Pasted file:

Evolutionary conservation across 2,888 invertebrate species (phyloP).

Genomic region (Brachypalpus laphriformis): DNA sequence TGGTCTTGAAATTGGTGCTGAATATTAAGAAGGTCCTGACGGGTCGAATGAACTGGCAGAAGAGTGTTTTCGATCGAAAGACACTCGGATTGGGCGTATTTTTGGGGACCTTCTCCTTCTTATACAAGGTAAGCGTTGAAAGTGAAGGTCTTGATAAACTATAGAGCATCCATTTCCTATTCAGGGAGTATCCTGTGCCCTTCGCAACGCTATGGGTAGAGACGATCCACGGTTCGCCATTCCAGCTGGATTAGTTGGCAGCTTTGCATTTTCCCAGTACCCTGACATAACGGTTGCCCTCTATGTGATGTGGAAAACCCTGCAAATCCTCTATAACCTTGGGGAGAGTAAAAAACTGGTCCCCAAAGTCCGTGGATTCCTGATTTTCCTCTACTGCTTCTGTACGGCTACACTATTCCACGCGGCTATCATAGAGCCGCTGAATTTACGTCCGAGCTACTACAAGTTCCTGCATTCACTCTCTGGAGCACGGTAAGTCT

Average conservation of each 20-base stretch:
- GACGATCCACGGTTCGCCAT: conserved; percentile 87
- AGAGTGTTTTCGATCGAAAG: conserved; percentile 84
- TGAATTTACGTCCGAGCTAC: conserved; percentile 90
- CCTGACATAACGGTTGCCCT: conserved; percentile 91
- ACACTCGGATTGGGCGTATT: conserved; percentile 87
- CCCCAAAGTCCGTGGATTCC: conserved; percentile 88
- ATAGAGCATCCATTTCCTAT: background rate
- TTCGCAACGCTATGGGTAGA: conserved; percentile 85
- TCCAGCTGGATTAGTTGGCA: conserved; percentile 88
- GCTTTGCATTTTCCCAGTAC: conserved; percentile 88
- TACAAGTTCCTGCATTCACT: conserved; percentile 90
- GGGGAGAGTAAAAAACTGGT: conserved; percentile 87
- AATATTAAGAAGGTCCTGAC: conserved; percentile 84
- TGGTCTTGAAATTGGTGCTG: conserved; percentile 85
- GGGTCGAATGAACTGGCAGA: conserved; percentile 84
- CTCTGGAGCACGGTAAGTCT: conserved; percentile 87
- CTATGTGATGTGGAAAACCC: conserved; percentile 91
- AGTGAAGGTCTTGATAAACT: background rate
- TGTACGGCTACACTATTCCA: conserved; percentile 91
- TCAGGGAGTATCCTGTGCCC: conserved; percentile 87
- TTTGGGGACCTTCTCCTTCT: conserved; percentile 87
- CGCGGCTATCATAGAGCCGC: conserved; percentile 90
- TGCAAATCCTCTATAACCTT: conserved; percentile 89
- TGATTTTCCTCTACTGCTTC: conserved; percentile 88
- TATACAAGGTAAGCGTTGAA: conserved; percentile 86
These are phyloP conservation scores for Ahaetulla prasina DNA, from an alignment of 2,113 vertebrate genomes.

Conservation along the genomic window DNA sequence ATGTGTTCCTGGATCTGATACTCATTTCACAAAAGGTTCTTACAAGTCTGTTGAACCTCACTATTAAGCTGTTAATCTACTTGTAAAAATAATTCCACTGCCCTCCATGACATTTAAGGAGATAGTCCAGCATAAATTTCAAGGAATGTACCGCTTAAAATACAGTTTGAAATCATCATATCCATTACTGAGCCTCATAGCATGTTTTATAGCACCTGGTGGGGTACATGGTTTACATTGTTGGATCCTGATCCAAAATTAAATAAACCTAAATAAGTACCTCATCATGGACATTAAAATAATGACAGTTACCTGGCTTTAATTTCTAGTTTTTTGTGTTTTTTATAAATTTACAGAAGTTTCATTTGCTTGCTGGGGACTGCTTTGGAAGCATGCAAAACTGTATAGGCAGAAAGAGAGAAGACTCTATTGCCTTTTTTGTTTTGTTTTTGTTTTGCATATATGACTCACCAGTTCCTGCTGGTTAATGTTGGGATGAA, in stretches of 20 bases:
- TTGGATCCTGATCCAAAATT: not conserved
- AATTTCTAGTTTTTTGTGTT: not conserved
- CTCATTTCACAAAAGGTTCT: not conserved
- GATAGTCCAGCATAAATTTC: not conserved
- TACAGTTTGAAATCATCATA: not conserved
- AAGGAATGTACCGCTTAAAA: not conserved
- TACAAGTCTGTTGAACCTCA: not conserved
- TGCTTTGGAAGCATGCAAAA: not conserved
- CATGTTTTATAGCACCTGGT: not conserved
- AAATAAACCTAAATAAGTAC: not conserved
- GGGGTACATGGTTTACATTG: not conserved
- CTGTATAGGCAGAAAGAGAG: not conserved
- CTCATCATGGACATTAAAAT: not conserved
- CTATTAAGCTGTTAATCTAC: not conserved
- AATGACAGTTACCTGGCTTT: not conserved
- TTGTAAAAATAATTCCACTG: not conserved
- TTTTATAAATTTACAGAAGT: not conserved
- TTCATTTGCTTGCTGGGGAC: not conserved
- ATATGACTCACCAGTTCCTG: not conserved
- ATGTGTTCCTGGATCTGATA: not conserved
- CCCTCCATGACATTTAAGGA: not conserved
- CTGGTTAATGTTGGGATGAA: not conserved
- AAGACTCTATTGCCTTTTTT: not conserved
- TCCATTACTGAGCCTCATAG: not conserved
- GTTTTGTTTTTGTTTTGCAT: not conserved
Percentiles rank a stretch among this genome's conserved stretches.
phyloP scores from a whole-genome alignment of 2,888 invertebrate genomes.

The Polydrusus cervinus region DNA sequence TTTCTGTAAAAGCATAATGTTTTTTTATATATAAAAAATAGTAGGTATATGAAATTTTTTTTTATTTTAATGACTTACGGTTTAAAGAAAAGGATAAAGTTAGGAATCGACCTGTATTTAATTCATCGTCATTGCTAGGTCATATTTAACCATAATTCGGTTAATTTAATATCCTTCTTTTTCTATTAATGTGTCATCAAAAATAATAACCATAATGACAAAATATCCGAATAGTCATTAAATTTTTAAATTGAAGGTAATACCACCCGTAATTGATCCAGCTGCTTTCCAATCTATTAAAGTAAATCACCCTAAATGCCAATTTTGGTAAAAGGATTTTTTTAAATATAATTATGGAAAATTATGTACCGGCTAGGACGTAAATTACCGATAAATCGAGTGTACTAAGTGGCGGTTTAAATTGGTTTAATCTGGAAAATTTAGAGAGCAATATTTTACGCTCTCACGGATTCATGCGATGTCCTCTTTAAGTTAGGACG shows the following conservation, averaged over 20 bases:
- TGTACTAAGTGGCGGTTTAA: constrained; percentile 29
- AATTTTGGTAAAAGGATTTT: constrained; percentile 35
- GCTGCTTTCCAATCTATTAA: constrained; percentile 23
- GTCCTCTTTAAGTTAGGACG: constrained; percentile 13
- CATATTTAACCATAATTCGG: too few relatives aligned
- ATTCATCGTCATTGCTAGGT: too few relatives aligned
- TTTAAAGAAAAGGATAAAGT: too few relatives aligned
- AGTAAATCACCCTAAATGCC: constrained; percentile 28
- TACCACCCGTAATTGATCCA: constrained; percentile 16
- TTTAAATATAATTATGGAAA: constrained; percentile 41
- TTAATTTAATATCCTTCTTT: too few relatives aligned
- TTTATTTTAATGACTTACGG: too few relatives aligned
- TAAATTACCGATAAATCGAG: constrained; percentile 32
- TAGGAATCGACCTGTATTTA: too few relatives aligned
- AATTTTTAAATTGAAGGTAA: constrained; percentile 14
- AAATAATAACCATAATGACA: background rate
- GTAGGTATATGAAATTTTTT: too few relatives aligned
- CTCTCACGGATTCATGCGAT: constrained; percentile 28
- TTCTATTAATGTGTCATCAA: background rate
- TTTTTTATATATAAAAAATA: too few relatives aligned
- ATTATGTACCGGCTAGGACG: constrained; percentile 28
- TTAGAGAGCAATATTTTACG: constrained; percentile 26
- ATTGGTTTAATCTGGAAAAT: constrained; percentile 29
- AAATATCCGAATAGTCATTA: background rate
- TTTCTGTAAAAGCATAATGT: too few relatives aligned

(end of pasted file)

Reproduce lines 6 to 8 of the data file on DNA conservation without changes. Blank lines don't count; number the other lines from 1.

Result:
- TGAATTTACGTCCGAGCTAC: conserved; percentile 90
- CCTGACATAACGGTTGCCCT: conserved; percentile 91
- ACACTCGGATTGGGCGTATT: conserved; percentile 87